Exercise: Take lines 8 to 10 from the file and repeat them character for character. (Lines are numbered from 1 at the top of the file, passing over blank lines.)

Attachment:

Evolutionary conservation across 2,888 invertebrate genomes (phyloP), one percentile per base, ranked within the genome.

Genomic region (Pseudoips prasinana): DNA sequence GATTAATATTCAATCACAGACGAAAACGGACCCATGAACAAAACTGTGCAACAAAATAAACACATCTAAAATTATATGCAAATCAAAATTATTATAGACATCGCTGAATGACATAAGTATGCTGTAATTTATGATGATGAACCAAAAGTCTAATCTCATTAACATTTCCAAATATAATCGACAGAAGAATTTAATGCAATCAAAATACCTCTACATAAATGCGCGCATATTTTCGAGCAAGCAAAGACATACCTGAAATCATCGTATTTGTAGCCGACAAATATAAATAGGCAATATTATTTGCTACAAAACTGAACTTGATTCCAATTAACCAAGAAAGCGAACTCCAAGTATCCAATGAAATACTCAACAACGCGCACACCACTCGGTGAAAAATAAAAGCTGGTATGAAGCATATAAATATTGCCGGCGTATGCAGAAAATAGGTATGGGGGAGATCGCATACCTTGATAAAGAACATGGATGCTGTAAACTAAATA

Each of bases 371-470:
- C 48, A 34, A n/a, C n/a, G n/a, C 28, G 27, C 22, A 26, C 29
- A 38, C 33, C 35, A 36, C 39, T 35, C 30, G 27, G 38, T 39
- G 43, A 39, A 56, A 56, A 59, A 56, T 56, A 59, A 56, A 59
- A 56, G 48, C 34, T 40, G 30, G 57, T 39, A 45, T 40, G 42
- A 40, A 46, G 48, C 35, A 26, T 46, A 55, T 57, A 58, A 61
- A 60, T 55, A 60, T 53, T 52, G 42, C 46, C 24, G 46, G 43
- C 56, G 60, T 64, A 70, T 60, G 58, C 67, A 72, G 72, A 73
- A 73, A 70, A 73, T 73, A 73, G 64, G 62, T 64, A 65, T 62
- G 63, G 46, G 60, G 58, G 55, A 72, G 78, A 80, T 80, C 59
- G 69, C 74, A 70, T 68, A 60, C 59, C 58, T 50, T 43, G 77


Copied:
- A 40, A 46, G 48, C 35, A 26, T 46, A 55, T 57, A 58, A 61
- A 60, T 55, A 60, T 53, T 52, G 42, C 46, C 24, G 46, G 43
- C 56, G 60, T 64, A 70, T 60, G 58, C 67, A 72, G 72, A 73